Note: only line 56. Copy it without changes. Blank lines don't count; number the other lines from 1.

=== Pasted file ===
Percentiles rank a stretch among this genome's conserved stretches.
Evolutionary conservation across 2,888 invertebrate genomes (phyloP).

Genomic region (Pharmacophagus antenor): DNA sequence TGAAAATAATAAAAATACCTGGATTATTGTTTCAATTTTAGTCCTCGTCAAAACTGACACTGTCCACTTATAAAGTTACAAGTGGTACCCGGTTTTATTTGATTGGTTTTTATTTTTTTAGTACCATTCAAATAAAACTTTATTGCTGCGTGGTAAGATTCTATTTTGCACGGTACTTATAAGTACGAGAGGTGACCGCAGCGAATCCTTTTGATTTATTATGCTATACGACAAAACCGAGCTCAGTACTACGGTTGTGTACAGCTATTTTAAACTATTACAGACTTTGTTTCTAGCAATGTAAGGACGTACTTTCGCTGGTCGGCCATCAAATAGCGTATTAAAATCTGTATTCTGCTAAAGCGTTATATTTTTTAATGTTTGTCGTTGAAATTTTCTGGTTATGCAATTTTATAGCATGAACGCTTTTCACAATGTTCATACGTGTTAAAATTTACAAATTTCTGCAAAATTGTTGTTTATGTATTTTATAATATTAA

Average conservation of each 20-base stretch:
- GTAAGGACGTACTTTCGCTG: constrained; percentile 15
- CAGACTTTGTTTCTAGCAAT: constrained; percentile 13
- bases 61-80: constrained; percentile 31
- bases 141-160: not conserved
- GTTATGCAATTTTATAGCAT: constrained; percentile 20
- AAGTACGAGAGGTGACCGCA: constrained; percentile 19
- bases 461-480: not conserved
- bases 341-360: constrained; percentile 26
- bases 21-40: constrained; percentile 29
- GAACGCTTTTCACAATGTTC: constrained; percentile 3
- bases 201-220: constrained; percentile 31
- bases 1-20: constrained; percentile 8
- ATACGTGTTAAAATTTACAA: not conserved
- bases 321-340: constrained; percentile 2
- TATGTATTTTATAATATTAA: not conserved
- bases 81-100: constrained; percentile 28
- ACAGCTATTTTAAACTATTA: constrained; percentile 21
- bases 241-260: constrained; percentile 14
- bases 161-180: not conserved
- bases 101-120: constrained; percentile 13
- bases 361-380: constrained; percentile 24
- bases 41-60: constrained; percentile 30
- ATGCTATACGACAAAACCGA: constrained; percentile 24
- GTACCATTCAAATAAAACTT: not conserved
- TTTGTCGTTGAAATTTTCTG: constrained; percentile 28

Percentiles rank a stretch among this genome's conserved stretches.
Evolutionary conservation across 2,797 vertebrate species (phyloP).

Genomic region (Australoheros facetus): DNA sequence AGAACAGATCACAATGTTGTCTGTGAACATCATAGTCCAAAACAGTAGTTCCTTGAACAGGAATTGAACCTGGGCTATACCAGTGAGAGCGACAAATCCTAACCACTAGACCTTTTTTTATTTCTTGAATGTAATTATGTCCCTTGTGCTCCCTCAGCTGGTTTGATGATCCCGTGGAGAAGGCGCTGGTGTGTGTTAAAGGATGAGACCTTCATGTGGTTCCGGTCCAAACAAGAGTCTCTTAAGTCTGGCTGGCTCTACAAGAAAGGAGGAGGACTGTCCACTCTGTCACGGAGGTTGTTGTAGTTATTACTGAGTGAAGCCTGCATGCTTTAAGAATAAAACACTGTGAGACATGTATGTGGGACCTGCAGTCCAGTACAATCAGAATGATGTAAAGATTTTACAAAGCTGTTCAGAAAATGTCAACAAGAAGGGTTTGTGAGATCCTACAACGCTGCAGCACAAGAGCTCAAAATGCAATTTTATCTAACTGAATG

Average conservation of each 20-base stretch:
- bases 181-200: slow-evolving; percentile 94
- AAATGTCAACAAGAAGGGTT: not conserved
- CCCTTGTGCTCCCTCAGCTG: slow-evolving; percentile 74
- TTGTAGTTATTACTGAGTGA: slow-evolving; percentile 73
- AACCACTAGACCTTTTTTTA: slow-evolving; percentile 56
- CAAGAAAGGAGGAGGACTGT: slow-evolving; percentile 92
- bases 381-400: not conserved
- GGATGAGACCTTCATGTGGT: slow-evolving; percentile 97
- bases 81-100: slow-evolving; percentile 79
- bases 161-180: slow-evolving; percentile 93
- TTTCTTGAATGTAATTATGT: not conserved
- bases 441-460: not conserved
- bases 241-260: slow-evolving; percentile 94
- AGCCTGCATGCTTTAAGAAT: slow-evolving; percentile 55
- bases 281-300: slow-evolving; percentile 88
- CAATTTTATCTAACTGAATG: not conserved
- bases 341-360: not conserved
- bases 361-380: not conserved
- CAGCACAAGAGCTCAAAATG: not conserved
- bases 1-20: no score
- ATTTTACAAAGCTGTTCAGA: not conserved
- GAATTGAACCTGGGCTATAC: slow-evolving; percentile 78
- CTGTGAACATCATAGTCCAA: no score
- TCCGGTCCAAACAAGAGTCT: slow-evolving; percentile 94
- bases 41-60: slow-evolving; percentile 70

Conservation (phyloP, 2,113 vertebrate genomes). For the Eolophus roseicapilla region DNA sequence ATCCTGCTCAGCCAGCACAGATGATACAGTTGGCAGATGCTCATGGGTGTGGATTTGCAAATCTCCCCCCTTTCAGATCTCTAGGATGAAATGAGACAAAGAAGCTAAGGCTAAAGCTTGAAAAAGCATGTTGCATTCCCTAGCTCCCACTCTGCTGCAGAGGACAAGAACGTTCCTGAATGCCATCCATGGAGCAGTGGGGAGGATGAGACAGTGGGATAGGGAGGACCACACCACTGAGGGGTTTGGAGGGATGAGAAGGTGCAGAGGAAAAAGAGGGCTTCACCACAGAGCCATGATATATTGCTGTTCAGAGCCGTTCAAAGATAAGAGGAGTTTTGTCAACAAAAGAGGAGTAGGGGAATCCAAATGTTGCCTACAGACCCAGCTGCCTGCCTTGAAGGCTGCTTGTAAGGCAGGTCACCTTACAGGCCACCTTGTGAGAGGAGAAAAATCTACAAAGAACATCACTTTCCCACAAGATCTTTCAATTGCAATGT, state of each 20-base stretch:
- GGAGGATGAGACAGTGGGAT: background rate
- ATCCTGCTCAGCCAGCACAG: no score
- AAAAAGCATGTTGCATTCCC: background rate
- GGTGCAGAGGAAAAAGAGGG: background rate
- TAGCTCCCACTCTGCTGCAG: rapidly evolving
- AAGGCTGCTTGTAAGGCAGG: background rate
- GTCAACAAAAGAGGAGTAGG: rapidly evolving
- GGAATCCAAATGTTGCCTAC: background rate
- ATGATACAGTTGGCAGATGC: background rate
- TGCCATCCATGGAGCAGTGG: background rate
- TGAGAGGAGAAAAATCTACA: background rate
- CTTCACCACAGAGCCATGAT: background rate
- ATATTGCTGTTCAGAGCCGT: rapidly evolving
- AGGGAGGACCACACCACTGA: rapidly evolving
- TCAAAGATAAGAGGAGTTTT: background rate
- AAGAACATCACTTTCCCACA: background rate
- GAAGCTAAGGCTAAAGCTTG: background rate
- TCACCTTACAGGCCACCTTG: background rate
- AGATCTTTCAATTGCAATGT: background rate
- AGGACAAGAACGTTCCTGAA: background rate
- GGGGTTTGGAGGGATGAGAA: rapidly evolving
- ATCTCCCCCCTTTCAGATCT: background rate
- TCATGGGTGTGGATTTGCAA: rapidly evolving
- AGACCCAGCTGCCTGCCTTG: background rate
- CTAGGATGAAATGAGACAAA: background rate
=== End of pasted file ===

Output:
- CTGTGAACATCATAGTCCAA: no score